Canyon Creek (South Yuba Tributary), Artic Mine
|Stretch:||Arctic Mine Road to South Yuba|
|Difficulty:||Class IV+ to V-|
|Flows:||250-400?. Current Dreamflows gauge|
|Put-in:||Arctic Mine Road Old Bridge Site|
|Take-out:||South Yuba Confluence|
|Shuttle:||~2 miles 4 wheel drive, high clearance required, plus half a mile of hiking|
|Season:||Dam release rarely, Winter/spring from rain or snow|
|Featured in Video Twenty-Six.|
What is there to say? This is a great run. In only 1.8 miles this river plummets over steep drops, full of rocks and holes to nail you if you waver. What a ride. Your first time down you can expect to scout 5-6 times and spend about 2-3 hours on the river. There are many steep in between drops that would probably justify a scout if no one knows the lines. The time would also vary depending on if you have probe units to try the rapids out for everyone else.
My day almost didnít even get started. The night before my family went to San Francisco for a concert on the bay and I didnít get back to Concord until midnight. As I drifted off the 9 am in Grass Valley meeting time seemed impossible, not to mention enough energy to boat some Class V. As morning came (6 am) I began my drive. As I arrived at Grass Valley and took a nap, I realized I had no energy and wasnít going to boat. At put-in, others in the group were feeling marginal on their desire to boat. We hiked to put-in to talk ourselves into it, I still say I am not boating and then head back to the car. A few feet into the walk back to the car something in my mind changed and I decided to put on. What a great call. Sure enough, after one rapid and the accompanying mix of adrenaline and cold water to the face, I was wide awake.
Although this run is short, there are many rapids. And you can walk most of them. However, even the in between stuff can be big and is certainly sieved out. Furthermore the rapids are fairly continuous so swims are not desired (as if they ever are). On that note, when I say something is class IV+, it is only that rapid I am talking about, there may be another class IV+ just downstream of it, or upstream, thus making the section more of a class V experience top to bottom. It is probably a good idea if you are all having doubts, hike up from take out on river right until you can see the last gorge, these are typical rapids that you will be expected to run. For reference we had 300 cfs in middle of May from a dam release brought to us by American WhitewaterÖ Thanks guys!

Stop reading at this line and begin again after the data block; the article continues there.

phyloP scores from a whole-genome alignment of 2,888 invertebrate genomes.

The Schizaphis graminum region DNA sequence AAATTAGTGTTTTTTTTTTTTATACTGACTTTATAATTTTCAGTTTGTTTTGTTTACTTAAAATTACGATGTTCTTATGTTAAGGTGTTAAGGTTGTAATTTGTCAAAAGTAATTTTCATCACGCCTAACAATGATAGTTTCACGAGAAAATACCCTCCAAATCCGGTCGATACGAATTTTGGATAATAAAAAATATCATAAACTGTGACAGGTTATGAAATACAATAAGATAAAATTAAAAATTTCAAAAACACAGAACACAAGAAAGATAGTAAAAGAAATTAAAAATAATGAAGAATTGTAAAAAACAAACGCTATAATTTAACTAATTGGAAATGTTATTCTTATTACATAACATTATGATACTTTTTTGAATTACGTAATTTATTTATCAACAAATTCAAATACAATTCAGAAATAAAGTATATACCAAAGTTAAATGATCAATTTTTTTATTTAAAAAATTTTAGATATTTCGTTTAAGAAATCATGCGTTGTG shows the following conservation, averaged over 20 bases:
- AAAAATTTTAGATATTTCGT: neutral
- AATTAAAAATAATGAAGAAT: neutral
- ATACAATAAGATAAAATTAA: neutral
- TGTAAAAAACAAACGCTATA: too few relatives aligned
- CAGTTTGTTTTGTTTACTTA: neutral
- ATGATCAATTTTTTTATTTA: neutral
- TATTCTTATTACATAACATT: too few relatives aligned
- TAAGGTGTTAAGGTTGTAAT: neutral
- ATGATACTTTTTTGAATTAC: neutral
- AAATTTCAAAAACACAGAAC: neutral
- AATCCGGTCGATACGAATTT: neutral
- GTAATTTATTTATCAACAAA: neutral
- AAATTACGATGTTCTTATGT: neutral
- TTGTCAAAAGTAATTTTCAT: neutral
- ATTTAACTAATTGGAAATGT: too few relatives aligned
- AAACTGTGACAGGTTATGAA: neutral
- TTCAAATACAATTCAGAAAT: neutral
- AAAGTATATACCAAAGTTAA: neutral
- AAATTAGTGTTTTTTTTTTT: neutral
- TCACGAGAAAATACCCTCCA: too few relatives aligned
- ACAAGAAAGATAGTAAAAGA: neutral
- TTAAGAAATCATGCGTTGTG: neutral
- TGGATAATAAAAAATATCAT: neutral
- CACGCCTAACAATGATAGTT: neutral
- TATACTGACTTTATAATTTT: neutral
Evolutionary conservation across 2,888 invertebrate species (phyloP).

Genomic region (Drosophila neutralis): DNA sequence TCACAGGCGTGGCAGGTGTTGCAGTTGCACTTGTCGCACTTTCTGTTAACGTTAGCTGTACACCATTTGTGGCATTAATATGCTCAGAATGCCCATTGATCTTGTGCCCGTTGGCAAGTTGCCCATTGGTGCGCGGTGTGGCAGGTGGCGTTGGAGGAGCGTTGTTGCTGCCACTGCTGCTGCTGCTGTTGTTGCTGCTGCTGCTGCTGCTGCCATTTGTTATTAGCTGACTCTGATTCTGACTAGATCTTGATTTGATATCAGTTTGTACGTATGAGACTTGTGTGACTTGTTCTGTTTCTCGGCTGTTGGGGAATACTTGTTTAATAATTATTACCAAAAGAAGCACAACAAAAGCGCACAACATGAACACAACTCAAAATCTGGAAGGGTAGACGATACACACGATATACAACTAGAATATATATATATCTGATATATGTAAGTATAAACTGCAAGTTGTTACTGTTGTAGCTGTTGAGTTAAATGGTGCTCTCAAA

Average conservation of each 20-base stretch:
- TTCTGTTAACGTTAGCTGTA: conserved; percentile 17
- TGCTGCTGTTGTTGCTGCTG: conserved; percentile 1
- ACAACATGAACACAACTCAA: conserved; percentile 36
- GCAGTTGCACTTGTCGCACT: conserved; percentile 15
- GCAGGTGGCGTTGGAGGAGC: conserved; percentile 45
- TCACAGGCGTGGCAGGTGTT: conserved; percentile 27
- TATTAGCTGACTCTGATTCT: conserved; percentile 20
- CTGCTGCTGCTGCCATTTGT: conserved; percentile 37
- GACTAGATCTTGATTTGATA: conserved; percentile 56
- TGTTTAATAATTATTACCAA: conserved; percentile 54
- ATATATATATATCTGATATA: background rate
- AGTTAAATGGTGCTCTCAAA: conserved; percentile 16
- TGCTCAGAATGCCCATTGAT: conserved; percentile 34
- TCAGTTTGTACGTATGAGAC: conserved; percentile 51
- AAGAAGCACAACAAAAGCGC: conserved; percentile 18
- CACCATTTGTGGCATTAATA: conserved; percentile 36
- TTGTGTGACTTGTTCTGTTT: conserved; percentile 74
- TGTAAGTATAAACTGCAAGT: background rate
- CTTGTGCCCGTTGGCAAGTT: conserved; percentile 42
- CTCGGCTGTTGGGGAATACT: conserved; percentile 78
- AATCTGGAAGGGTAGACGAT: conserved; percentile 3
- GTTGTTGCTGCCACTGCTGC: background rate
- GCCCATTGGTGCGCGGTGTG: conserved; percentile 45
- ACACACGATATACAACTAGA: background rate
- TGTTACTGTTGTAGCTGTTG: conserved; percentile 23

Also, a big thanks to Steve Schimtt for contributing photos and Chezo Van Lith, Diane Gaydos, Josh Bruckner, and Brad Brewer for contributing video.
- Start (IV+). Around the first corner there is long boulder rapid. There was also a tree across the top requiring a right entrance. This rapid is easily scouted from the road/trail in. Work down the center, through the holes, and boof the exit.
- Triple Drop (V). What a great three tiered drop. The first is boofed on the right, the center is boofed on the left or center. Be aware of a pocket on the left wall and a cave on the right. The bottom is boofed over the center. It would probably be good to set safety and scout on the left. Also an easy portage on the left.
Cascade (IV+). Ok, so it is really only a one move rapid. However, it is big, steep, and very rocky. If you flip in the entrance curler to you almost certainly be in bad shape. Also note, there is a rock after the first drop so keep you nose up.